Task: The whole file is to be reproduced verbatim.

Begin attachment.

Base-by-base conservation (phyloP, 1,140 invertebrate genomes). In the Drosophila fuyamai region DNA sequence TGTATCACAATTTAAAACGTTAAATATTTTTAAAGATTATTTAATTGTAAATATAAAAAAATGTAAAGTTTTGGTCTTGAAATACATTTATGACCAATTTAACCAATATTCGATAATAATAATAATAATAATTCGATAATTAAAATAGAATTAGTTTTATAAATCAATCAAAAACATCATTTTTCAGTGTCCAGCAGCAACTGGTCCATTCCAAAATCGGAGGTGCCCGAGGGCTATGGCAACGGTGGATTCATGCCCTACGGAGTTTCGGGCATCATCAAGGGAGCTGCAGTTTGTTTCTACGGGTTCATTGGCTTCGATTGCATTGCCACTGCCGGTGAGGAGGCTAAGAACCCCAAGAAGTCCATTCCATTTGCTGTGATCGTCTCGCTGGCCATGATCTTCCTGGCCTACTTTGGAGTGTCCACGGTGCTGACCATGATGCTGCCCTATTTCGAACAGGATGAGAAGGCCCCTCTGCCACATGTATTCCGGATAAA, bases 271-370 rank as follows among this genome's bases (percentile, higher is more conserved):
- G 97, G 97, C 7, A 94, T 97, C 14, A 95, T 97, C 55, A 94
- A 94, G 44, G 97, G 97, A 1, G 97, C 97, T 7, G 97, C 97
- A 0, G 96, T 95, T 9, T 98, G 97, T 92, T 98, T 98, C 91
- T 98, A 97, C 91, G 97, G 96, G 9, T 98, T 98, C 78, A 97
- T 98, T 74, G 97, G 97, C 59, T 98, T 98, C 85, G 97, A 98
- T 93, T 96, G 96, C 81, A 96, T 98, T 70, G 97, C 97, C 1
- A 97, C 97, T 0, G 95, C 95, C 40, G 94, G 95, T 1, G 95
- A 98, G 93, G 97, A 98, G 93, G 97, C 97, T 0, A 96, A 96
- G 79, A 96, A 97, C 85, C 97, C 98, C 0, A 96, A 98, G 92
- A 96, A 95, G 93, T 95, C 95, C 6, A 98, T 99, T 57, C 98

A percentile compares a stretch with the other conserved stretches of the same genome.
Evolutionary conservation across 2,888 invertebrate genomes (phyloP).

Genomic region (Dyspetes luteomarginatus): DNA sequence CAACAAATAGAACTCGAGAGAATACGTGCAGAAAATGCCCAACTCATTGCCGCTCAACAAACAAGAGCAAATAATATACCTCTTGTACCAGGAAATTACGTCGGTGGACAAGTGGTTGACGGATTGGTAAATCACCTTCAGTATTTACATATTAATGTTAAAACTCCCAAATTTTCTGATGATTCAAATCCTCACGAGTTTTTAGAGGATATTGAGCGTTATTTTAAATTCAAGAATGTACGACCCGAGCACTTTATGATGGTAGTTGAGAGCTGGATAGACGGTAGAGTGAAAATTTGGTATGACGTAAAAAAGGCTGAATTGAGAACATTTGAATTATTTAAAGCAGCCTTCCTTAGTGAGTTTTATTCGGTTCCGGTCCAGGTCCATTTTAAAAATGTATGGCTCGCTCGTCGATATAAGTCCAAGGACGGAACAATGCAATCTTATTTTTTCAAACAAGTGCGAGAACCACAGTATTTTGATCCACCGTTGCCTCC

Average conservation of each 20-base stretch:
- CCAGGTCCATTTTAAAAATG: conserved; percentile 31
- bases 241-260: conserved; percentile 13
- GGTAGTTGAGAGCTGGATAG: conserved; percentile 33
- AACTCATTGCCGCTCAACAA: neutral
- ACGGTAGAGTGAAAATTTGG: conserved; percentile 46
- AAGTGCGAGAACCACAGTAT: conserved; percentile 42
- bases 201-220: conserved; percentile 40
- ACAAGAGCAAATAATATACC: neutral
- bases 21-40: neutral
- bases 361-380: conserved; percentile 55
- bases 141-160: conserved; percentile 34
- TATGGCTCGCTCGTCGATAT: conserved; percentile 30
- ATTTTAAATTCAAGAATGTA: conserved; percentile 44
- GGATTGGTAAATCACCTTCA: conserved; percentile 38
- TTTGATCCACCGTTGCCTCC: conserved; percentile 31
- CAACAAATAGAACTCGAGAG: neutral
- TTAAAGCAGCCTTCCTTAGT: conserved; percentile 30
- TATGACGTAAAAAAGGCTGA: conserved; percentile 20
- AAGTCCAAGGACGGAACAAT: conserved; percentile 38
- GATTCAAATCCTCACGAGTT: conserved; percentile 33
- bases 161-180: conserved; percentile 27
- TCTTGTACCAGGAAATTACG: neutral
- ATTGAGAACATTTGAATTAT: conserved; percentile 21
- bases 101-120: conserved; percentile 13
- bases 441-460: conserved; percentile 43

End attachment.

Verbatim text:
Base-by-base conservation (phyloP, 1,140 invertebrate genomes). In the Drosophila fuyamai region DNA sequence TGTATCACAATTTAAAACGTTAAATATTTTTAAAGATTATTTAATTGTAAATATAAAAAAATGTAAAGTTTTGGTCTTGAAATACATTTATGACCAATTTAACCAATATTCGATAATAATAATAATAATAATTCGATAATTAAAATAGAATTAGTTTTATAAATCAATCAAAAACATCATTTTTCAGTGTCCAGCAGCAACTGGTCCATTCCAAAATCGGAGGTGCCCGAGGGCTATGGCAACGGTGGATTCATGCCCTACGGAGTTTCGGGCATCATCAAGGGAGCTGCAGTTTGTTTCTACGGGTTCATTGGCTTCGATTGCATTGCCACTGCCGGTGAGGAGGCTAAGAACCCCAAGAAGTCCATTCCATTTGCTGTGATCGTCTCGCTGGCCATGATCTTCCTGGCCTACTTTGGAGTGTCCACGGTGCTGACCATGATGCTGCCCTATTTCGAACAGGATGAGAAGGCCCCTCTGCCACATGTATTCCGGATAAA, bases 271-370 rank as follows among this genome's bases (percentile, higher is more conserved):
- G 97, G 97, C 7, A 94, T 97, C 14, A 95, T 97, C 55, A 94
- A 94, G 44, G 97, G 97, A 1, G 97, C 97, T 7, G 97, C 97
- A 0, G 96, T 95, T 9, T 98, G 97, T 92, T 98, T 98, C 91
- T 98, A 97, C 91, G 97, G 96, G 9, T 98, T 98, C 78, A 97
- T 98, T 74, G 97, G 97, C 59, T 98, T 98, C 85, G 97, A 98
- T 93, T 96, G 96, C 81, A 96, T 98, T 70, G 97, C 97, C 1
- A 97, C 97, T 0, G 95, C 95, C 40, G 94, G 95, T 1, G 95
- A 98, G 93, G 97, A 98, G 93, G 97, C 97, T 0, A 96, A 96
- G 79, A 96, A 97, C 85, C 97, C 98, C 0, A 96, A 98, G 92
- A 96, A 95, G 93, T 95, C 95, C 6, A 98, T 99, T 57, C 98

A percentile compares a stretch with the other conserved stretches of the same genome.
Evolutionary conservation across 2,888 invertebrate genomes (phyloP).

Genomic region (Dyspetes luteomarginatus): DNA sequence CAACAAATAGAACTCGAGAGAATACGTGCAGAAAATGCCCAACTCATTGCCGCTCAACAAACAAGAGCAAATAATATACCTCTTGTACCAGGAAATTACGTCGGTGGACAAGTGGTTGACGGATTGGTAAATCACCTTCAGTATTTACATATTAATGTTAAAACTCCCAAATTTTCTGATGATTCAAATCCTCACGAGTTTTTAGAGGATATTGAGCGTTATTTTAAATTCAAGAATGTACGACCCGAGCACTTTATGATGGTAGTTGAGAGCTGGATAGACGGTAGAGTGAAAATTTGGTATGACGTAAAAAAGGCTGAATTGAGAACATTTGAATTATTTAAAGCAGCCTTCCTTAGTGAGTTTTATTCGGTTCCGGTCCAGGTCCATTTTAAAAATGTATGGCTCGCTCGTCGATATAAGTCCAAGGACGGAACAATGCAATCTTATTTTTTCAAACAAGTGCGAGAACCACAGTATTTTGATCCACCGTTGCCTCC

Average conservation of each 20-base stretch:
- CCAGGTCCATTTTAAAAATG: conserved; percentile 31
- bases 241-260: conserved; percentile 13
- GGTAGTTGAGAGCTGGATAG: conserved; percentile 33
- AACTCATTGCCGCTCAACAA: neutral
- ACGGTAGAGTGAAAATTTGG: conserved; percentile 46
- AAGTGCGAGAACCACAGTAT: conserved; percentile 42
- bases 201-220: conserved; percentile 40
- ACAAGAGCAAATAATATACC: neutral
- bases 21-40: neutral
- bases 361-380: conserved; percentile 55
- bases 141-160: conserved; percentile 34
- TATGGCTCGCTCGTCGATAT: conserved; percentile 30
- ATTTTAAATTCAAGAATGTA: conserved; percentile 44
- GGATTGGTAAATCACCTTCA: conserved; percentile 38
- TTTGATCCACCGTTGCCTCC: conserved; percentile 31
- CAACAAATAGAACTCGAGAG: neutral
- TTAAAGCAGCCTTCCTTAGT: conserved; percentile 30
- TATGACGTAAAAAAGGCTGA: conserved; percentile 20
- AAGTCCAAGGACGGAACAAT: conserved; percentile 38
- GATTCAAATCCTCACGAGTT: conserved; percentile 33
- bases 161-180: conserved; percentile 27
- TCTTGTACCAGGAAATTACG: neutral
- ATTGAGAACATTTGAATTAT: conserved; percentile 21
- bases 101-120: conserved; percentile 13
- bases 441-460: conserved; percentile 43